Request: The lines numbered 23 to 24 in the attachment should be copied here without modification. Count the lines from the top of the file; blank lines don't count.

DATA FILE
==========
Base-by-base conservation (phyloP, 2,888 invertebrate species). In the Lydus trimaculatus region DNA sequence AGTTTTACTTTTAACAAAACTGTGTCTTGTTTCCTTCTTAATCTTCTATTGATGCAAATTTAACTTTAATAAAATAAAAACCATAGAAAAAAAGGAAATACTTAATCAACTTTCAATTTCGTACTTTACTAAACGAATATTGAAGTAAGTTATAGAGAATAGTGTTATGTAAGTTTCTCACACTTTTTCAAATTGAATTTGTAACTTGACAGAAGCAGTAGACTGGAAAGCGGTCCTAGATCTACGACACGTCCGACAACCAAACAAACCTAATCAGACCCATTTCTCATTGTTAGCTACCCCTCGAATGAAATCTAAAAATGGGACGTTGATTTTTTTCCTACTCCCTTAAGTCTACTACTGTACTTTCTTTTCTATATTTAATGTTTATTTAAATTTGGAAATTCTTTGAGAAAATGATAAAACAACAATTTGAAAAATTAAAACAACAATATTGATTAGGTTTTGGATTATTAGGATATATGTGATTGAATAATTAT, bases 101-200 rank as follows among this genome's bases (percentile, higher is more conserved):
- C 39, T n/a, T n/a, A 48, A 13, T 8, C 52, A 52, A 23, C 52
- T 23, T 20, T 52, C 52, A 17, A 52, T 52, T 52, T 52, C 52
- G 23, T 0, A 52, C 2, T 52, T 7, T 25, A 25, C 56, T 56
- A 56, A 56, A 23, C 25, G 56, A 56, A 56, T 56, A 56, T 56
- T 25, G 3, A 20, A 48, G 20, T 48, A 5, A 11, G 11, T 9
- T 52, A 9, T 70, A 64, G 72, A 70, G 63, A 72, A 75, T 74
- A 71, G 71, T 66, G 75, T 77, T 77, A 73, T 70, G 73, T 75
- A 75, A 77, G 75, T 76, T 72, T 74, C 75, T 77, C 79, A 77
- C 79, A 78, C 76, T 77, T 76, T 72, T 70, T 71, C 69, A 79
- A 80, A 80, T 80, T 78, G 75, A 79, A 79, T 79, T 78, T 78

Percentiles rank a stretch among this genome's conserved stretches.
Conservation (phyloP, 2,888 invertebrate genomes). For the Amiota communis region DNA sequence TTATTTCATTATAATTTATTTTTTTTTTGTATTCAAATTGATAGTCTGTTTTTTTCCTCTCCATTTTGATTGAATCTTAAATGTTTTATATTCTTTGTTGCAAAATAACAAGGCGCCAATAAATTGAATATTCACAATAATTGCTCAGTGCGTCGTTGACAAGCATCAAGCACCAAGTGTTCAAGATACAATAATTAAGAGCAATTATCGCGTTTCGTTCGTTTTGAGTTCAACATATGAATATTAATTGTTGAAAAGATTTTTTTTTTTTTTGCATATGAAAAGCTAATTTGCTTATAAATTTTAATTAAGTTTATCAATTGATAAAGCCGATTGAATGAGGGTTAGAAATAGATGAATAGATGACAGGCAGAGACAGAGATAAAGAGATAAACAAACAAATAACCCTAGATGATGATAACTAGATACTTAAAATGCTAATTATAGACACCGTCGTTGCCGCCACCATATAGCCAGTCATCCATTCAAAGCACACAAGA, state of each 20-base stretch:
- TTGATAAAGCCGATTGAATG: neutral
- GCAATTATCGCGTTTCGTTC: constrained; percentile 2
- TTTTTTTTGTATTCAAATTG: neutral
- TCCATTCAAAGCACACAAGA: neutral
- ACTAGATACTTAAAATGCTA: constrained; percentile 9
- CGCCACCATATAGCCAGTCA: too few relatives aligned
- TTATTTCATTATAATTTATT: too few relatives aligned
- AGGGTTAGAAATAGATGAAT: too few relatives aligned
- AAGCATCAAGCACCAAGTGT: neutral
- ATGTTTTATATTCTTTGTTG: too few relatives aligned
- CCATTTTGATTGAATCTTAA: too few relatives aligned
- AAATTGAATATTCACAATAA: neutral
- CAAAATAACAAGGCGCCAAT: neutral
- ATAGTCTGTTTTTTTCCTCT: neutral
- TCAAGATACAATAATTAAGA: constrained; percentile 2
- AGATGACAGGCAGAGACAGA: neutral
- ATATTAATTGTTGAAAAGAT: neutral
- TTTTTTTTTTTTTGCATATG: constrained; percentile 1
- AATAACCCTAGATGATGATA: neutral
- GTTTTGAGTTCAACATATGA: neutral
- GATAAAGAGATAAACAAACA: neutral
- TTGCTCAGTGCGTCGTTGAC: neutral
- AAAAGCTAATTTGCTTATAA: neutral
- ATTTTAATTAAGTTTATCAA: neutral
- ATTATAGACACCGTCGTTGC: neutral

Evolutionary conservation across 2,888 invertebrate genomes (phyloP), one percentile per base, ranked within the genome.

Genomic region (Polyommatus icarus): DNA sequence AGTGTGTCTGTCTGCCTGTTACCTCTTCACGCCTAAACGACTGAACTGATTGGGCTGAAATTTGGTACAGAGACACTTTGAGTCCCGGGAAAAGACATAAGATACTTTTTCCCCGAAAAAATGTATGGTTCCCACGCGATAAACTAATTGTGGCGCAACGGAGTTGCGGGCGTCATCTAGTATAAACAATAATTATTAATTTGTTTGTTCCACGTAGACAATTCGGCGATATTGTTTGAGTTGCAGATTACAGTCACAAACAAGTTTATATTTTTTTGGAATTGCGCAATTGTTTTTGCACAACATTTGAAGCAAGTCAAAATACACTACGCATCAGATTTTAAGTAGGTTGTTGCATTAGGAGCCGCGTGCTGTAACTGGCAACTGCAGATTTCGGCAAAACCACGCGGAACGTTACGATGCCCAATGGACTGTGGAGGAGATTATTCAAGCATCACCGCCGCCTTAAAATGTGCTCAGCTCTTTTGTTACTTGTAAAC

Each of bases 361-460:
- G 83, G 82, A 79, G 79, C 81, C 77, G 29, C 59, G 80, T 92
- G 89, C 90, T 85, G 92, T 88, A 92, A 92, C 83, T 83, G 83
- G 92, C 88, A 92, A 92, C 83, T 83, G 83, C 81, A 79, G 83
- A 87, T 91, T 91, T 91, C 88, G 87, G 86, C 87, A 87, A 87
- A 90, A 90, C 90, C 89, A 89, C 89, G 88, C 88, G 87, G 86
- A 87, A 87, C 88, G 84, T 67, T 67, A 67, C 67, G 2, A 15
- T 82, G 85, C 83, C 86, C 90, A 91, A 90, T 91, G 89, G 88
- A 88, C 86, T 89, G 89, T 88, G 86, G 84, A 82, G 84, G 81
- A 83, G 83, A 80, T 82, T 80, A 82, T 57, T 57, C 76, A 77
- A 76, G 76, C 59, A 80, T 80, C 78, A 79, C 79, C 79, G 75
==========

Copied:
- ATGTTTTATATTCTTTGTTG: too few relatives aligned
- CCATTTTGATTGAATCTTAA: too few relatives aligned